Fragrant sumac is nothing like poisonous sumac, besides poisonous sumac looks nothing like fragrant sumac. Smooth, Staghorn, and Fragrant sumac are three of the most common species of Rhus, which not only resembled each other, but were used similarly. The sumacs are members of the Anacardiaceae/Cashew family, like cashews, mangos, and a few common poisonous species. Although they are close cousins of poison ivy, poison oak, and poison sumac, they have notably different appearances. All of these poisonous relatives have white or yellowish berries. Remember that all edible sumac berries are red and you will never have a problem identifying them. However, anyone with known allergies to any member of the Cashew Family should avoid sumac.
These edible plants are also known as smooth upland sumac, scarlet sumac, dwarf sumac, lemonade tree, vinegar tree, shining sumac, mountain sumac, hairy sumac, velvet sumac, Virginian sumac, and winged sumac. The most eaten parts of sumac plants are the ripe red berries. These acidic and tart berries can be eaten raw or dried, though they’re most popularly used in the form of a berry tea or sumac-ade. Sumac-ade is best when sweetened with maple sugar and can be served hot or cold.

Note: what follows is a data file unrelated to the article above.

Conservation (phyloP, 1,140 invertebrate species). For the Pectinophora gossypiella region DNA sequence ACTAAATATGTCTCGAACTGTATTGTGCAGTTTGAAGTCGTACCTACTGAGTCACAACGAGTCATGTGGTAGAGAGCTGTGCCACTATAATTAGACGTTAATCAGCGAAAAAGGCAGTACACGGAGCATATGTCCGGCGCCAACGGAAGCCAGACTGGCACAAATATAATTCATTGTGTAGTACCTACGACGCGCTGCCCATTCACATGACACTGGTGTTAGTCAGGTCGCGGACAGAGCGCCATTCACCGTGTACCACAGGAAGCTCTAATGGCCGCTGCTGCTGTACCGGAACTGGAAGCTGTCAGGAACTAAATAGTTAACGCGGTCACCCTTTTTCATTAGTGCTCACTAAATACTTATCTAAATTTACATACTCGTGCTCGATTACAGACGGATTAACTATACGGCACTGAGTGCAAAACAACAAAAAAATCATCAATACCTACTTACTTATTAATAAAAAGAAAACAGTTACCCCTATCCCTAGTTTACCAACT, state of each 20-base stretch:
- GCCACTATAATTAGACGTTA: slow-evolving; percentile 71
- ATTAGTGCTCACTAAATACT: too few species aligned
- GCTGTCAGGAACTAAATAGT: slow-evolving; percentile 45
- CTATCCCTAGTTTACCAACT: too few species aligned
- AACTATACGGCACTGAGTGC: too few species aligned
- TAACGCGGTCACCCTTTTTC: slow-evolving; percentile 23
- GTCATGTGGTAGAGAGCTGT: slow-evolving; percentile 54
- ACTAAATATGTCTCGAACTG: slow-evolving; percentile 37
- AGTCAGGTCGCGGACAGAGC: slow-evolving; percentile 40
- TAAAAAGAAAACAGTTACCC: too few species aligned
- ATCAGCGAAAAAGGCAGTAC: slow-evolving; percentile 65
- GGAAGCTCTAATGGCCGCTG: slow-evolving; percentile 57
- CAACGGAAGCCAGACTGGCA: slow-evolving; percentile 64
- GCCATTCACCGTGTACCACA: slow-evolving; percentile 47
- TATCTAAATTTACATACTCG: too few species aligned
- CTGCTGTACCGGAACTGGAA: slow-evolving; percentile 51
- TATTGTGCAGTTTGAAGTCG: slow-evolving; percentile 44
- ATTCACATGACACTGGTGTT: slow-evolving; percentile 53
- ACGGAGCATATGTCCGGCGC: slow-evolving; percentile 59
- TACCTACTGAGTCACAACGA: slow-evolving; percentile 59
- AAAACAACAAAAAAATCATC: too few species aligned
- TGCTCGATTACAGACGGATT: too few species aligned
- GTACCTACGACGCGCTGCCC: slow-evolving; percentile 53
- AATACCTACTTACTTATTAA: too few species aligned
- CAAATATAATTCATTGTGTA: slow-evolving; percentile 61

How to make sumac-ade:
- Pick the sumac around August in order to make sure it is ripe. Ripe sumac has a dark velvet color. Also ensure that you don’t pick the Sumac cones immediately after rain since it tends to wash away the flavor.
- With your hands, remove the small Sumac berries from the stems and place them in a container filled with fresh cold water. You’d want about 1 cup of water for each cone.
- Crush the berries with your hands for a couple of minutes, or you could alternatively put the mixture into a blender and let it blend away.
- Let rest for about 30-60 minutes depending on how strong of a flavor you want.
- Strain using a cheesecloth, and sweeten to your liking. Serve cold or hot.
- Do not boil the Sumac cones, as that can produce a bitter taste. However and alternatively, soaking the Sumac cones in hot water can yield to a nice healthy tea.
Sumac leaves and berries are classified as astringent and cooling. Certain Native American and Canadian Indian tribes used sumac to treat bladder, digestive, reproductive, and respiratory ailments; infections; injuries; stomachaches; arrow wounds; and more. The Chippewa Indians of North America made a decoction of sumac flowers to treat gas, indigestion, and other digestive upsets. The Iroquois used sumac as a laxative, diuretic, expectorant, liver aid, and in countless other applications. The powdered bark and dried berries were allegedly combined with tobacco and smoked during peace pipe ceremonies. The inner bark was also used to treat hemorrhoids.
The Pioneers used the berries to calm fevers and they steeped and strained the berries and and added honey to stop a mild cough. They also turned them into wine! Others used the root to produce an emetic tea to induce vomiting. The bark was used as a dye for rags, paint and more. The leaves are the first to change in the fall, the color is red.